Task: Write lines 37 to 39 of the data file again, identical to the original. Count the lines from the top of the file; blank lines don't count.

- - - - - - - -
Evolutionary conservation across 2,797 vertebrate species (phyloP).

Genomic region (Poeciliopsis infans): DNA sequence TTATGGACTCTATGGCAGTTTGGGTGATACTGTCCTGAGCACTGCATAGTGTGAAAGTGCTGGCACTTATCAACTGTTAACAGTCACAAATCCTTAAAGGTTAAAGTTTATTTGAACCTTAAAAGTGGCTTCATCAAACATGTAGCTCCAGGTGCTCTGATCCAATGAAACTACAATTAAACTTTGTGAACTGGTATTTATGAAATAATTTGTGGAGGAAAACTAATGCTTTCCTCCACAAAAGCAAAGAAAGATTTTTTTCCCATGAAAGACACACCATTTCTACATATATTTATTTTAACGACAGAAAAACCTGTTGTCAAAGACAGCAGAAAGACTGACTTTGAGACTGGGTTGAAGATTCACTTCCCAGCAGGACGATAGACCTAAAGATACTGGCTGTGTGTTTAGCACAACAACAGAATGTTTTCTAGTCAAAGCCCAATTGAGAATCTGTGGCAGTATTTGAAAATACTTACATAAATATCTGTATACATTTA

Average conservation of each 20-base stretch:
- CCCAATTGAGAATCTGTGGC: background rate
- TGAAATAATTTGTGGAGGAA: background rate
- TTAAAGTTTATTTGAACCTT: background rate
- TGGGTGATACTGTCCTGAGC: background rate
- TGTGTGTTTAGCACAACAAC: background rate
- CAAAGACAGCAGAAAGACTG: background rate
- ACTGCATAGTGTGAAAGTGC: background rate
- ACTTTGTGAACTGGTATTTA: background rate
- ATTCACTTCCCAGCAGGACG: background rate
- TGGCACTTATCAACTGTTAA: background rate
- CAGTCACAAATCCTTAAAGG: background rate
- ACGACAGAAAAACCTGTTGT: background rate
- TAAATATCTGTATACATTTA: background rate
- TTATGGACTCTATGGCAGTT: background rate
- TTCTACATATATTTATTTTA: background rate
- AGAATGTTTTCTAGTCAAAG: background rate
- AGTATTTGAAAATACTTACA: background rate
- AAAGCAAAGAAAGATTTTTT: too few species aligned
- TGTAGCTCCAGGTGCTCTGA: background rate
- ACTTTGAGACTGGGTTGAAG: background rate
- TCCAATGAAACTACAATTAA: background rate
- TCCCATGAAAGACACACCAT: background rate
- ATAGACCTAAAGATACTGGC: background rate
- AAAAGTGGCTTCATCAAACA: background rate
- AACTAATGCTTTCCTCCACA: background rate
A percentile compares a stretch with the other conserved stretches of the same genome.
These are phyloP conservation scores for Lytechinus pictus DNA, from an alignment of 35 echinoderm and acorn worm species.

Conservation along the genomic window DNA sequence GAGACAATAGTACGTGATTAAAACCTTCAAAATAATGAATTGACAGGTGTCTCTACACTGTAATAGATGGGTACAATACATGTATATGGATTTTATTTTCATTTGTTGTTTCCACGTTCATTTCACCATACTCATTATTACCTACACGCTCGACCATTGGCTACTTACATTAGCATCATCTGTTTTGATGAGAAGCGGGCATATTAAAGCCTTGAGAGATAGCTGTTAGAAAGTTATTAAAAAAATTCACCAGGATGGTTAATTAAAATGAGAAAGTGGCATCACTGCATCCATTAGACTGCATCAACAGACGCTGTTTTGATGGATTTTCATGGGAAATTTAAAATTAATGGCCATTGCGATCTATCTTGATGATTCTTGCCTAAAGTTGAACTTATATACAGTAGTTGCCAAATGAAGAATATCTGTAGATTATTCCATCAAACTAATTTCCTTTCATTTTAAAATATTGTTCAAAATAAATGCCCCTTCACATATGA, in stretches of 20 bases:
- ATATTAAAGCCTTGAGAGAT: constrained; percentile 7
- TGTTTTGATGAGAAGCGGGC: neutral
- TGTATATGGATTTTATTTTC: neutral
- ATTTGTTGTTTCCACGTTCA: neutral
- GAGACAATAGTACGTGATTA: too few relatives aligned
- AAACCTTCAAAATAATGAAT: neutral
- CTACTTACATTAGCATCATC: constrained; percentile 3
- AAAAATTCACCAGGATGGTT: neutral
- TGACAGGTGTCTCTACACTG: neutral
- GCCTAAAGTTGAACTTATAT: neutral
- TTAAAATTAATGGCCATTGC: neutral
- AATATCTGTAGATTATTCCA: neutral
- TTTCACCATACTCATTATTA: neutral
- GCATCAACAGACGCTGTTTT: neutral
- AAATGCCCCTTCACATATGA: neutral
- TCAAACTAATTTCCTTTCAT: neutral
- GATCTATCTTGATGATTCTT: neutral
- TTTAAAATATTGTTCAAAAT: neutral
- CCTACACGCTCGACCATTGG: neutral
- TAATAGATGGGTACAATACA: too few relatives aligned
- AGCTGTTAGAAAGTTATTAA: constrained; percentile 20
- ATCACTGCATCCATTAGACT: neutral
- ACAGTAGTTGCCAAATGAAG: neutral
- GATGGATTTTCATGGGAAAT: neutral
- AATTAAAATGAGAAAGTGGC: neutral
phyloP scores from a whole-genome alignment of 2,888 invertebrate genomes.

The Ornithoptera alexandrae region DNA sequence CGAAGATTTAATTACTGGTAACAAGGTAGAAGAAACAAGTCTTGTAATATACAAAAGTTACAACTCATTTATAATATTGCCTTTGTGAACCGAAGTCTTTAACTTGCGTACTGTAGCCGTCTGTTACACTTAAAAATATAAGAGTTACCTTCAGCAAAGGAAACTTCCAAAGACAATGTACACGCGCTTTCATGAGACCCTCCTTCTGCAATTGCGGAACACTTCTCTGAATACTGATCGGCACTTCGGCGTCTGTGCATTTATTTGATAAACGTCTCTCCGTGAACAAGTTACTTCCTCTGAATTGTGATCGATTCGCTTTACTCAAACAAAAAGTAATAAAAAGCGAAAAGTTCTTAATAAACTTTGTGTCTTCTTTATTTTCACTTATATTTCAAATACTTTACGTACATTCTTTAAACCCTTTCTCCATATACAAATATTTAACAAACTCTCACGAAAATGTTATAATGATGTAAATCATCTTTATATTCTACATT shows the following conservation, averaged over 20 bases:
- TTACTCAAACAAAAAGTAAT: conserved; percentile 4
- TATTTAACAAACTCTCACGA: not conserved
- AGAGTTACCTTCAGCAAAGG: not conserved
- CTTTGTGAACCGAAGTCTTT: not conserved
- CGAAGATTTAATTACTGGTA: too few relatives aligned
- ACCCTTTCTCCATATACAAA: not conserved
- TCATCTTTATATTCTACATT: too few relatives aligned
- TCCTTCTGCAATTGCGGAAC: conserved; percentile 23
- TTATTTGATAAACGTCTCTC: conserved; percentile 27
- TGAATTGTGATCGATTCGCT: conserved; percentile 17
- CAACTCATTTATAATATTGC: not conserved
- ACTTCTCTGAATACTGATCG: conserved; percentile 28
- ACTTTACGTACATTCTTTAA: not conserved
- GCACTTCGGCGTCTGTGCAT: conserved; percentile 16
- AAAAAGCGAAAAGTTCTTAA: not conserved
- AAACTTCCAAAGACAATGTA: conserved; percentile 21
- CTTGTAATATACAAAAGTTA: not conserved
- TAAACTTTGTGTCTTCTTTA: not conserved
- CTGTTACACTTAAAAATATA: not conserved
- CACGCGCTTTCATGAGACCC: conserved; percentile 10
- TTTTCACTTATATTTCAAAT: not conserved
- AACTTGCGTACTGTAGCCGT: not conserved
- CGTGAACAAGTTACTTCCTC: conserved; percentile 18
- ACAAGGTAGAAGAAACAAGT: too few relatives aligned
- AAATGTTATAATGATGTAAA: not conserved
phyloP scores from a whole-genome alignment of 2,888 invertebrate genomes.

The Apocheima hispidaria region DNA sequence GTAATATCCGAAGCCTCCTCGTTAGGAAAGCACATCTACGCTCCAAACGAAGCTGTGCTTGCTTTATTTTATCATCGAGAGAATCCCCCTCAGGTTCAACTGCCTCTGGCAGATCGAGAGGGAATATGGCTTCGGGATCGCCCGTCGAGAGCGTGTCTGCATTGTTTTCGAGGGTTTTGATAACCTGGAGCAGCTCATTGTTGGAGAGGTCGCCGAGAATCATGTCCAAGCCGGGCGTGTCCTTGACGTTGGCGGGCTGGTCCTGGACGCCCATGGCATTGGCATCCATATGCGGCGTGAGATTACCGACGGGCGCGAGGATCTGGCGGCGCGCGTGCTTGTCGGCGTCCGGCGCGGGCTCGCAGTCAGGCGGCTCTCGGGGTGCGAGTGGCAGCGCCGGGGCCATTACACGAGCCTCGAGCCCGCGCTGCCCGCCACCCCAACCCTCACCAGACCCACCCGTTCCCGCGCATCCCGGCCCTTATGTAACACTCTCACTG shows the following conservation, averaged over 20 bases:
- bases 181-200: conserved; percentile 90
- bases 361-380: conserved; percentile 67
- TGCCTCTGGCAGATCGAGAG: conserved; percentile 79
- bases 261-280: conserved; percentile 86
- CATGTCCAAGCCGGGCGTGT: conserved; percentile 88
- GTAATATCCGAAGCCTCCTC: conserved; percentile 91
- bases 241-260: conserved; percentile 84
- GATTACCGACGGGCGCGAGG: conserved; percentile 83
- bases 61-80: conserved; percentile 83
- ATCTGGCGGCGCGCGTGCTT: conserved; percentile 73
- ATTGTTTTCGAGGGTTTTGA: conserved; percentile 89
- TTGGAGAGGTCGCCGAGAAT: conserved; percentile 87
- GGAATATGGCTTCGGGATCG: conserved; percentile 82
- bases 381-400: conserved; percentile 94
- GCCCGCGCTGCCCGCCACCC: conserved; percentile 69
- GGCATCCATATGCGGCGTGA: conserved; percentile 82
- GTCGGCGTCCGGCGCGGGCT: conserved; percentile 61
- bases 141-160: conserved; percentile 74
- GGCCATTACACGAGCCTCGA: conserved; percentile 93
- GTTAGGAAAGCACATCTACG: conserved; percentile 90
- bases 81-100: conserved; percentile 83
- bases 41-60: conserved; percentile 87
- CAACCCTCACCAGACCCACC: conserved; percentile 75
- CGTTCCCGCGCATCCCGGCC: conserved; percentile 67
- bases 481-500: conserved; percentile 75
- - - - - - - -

- AAACCTTCAAAATAATGAAT: neutral
- CTACTTACATTAGCATCATC: constrained; percentile 3
- AAAAATTCACCAGGATGGTT: neutral